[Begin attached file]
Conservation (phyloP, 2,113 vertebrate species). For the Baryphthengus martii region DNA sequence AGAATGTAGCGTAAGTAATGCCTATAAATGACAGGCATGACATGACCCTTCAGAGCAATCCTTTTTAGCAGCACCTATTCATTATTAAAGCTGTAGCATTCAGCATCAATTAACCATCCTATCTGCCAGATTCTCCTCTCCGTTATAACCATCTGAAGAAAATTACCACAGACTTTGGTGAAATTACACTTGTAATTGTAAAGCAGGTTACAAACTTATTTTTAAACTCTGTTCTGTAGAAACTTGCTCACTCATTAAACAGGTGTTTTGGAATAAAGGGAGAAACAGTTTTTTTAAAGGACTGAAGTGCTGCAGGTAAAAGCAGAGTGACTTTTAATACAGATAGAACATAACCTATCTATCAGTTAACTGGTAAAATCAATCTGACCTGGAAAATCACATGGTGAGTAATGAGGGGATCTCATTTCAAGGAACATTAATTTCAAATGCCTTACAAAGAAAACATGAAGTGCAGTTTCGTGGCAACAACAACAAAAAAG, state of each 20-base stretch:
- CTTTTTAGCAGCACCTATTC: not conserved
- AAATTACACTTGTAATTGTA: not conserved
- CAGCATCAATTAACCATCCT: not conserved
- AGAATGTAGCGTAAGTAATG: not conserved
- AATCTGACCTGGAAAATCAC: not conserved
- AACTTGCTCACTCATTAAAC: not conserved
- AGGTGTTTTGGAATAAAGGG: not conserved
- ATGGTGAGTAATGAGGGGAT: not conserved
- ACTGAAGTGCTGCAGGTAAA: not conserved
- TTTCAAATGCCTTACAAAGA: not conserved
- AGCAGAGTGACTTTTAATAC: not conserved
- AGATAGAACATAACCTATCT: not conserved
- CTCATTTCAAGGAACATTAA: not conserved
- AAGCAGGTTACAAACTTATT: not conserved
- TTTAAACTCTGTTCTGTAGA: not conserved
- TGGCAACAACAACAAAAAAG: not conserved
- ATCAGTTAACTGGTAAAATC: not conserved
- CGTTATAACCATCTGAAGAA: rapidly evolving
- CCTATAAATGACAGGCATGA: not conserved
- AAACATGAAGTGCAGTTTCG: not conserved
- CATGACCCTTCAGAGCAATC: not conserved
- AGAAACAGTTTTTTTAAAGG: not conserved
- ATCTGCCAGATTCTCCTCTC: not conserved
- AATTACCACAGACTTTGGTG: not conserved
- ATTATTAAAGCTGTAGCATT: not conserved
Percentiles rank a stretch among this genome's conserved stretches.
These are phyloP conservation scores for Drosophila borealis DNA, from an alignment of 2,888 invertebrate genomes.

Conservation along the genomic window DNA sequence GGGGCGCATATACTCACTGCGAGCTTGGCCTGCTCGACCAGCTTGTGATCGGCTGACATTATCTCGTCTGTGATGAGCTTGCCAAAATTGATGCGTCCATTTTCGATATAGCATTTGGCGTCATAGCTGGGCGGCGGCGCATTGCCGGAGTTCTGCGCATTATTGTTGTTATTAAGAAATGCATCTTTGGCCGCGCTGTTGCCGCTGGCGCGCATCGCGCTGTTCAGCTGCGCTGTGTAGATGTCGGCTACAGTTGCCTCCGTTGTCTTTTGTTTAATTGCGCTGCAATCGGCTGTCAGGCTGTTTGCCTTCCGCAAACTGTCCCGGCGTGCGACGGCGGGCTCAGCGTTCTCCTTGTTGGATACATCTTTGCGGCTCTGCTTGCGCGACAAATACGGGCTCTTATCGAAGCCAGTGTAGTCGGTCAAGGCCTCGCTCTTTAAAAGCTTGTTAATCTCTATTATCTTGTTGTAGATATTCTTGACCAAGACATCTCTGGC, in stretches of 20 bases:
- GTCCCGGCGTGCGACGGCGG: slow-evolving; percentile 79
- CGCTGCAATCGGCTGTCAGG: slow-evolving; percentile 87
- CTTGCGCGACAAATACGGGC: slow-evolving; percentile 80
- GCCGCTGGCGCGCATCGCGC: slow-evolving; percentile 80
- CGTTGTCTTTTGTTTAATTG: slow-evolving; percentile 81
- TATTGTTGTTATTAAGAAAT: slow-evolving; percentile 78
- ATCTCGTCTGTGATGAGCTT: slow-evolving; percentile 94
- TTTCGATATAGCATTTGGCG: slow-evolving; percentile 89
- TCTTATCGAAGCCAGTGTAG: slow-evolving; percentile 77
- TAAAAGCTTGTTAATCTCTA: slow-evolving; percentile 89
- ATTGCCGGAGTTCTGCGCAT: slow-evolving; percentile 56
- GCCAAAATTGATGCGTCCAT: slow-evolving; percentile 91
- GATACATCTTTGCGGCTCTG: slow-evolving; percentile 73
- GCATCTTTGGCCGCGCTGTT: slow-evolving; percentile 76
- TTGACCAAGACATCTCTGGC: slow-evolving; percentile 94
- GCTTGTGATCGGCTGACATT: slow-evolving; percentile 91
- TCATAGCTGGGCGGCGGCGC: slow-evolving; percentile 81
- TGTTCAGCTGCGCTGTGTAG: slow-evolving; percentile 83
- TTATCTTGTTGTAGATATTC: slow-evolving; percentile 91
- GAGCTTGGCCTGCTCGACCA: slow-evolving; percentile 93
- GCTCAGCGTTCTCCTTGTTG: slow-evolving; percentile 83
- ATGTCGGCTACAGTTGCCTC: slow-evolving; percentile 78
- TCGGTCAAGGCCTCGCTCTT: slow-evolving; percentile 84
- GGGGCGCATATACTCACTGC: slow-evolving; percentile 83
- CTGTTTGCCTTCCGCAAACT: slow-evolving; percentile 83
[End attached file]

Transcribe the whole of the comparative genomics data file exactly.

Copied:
Conservation (phyloP, 2,113 vertebrate species). For the Baryphthengus martii region DNA sequence AGAATGTAGCGTAAGTAATGCCTATAAATGACAGGCATGACATGACCCTTCAGAGCAATCCTTTTTAGCAGCACCTATTCATTATTAAAGCTGTAGCATTCAGCATCAATTAACCATCCTATCTGCCAGATTCTCCTCTCCGTTATAACCATCTGAAGAAAATTACCACAGACTTTGGTGAAATTACACTTGTAATTGTAAAGCAGGTTACAAACTTATTTTTAAACTCTGTTCTGTAGAAACTTGCTCACTCATTAAACAGGTGTTTTGGAATAAAGGGAGAAACAGTTTTTTTAAAGGACTGAAGTGCTGCAGGTAAAAGCAGAGTGACTTTTAATACAGATAGAACATAACCTATCTATCAGTTAACTGGTAAAATCAATCTGACCTGGAAAATCACATGGTGAGTAATGAGGGGATCTCATTTCAAGGAACATTAATTTCAAATGCCTTACAAAGAAAACATGAAGTGCAGTTTCGTGGCAACAACAACAAAAAAG, state of each 20-base stretch:
- CTTTTTAGCAGCACCTATTC: not conserved
- AAATTACACTTGTAATTGTA: not conserved
- CAGCATCAATTAACCATCCT: not conserved
- AGAATGTAGCGTAAGTAATG: not conserved
- AATCTGACCTGGAAAATCAC: not conserved
- AACTTGCTCACTCATTAAAC: not conserved
- AGGTGTTTTGGAATAAAGGG: not conserved
- ATGGTGAGTAATGAGGGGAT: not conserved
- ACTGAAGTGCTGCAGGTAAA: not conserved
- TTTCAAATGCCTTACAAAGA: not conserved
- AGCAGAGTGACTTTTAATAC: not conserved
- AGATAGAACATAACCTATCT: not conserved
- CTCATTTCAAGGAACATTAA: not conserved
- AAGCAGGTTACAAACTTATT: not conserved
- TTTAAACTCTGTTCTGTAGA: not conserved
- TGGCAACAACAACAAAAAAG: not conserved
- ATCAGTTAACTGGTAAAATC: not conserved
- CGTTATAACCATCTGAAGAA: rapidly evolving
- CCTATAAATGACAGGCATGA: not conserved
- AAACATGAAGTGCAGTTTCG: not conserved
- CATGACCCTTCAGAGCAATC: not conserved
- AGAAACAGTTTTTTTAAAGG: not conserved
- ATCTGCCAGATTCTCCTCTC: not conserved
- AATTACCACAGACTTTGGTG: not conserved
- ATTATTAAAGCTGTAGCATT: not conserved
Percentiles rank a stretch among this genome's conserved stretches.
These are phyloP conservation scores for Drosophila borealis DNA, from an alignment of 2,888 invertebrate genomes.

Conservation along the genomic window DNA sequence GGGGCGCATATACTCACTGCGAGCTTGGCCTGCTCGACCAGCTTGTGATCGGCTGACATTATCTCGTCTGTGATGAGCTTGCCAAAATTGATGCGTCCATTTTCGATATAGCATTTGGCGTCATAGCTGGGCGGCGGCGCATTGCCGGAGTTCTGCGCATTATTGTTGTTATTAAGAAATGCATCTTTGGCCGCGCTGTTGCCGCTGGCGCGCATCGCGCTGTTCAGCTGCGCTGTGTAGATGTCGGCTACAGTTGCCTCCGTTGTCTTTTGTTTAATTGCGCTGCAATCGGCTGTCAGGCTGTTTGCCTTCCGCAAACTGTCCCGGCGTGCGACGGCGGGCTCAGCGTTCTCCTTGTTGGATACATCTTTGCGGCTCTGCTTGCGCGACAAATACGGGCTCTTATCGAAGCCAGTGTAGTCGGTCAAGGCCTCGCTCTTTAAAAGCTTGTTAATCTCTATTATCTTGTTGTAGATATTCTTGACCAAGACATCTCTGGC, in stretches of 20 bases:
- GTCCCGGCGTGCGACGGCGG: slow-evolving; percentile 79
- CGCTGCAATCGGCTGTCAGG: slow-evolving; percentile 87
- CTTGCGCGACAAATACGGGC: slow-evolving; percentile 80
- GCCGCTGGCGCGCATCGCGC: slow-evolving; percentile 80
- CGTTGTCTTTTGTTTAATTG: slow-evolving; percentile 81
- TATTGTTGTTATTAAGAAAT: slow-evolving; percentile 78
- ATCTCGTCTGTGATGAGCTT: slow-evolving; percentile 94
- TTTCGATATAGCATTTGGCG: slow-evolving; percentile 89
- TCTTATCGAAGCCAGTGTAG: slow-evolving; percentile 77
- TAAAAGCTTGTTAATCTCTA: slow-evolving; percentile 89
- ATTGCCGGAGTTCTGCGCAT: slow-evolving; percentile 56
- GCCAAAATTGATGCGTCCAT: slow-evolving; percentile 91
- GATACATCTTTGCGGCTCTG: slow-evolving; percentile 73
- GCATCTTTGGCCGCGCTGTT: slow-evolving; percentile 76
- TTGACCAAGACATCTCTGGC: slow-evolving; percentile 94
- GCTTGTGATCGGCTGACATT: slow-evolving; percentile 91
- TCATAGCTGGGCGGCGGCGC: slow-evolving; percentile 81
- TGTTCAGCTGCGCTGTGTAG: slow-evolving; percentile 83
- TTATCTTGTTGTAGATATTC: slow-evolving; percentile 91
- GAGCTTGGCCTGCTCGACCA: slow-evolving; percentile 93
- GCTCAGCGTTCTCCTTGTTG: slow-evolving; percentile 83
- ATGTCGGCTACAGTTGCCTC: slow-evolving; percentile 78
- TCGGTCAAGGCCTCGCTCTT: slow-evolving; percentile 84
- GGGGCGCATATACTCACTGC: slow-evolving; percentile 83
- CTGTTTGCCTTCCGCAAACT: slow-evolving; percentile 83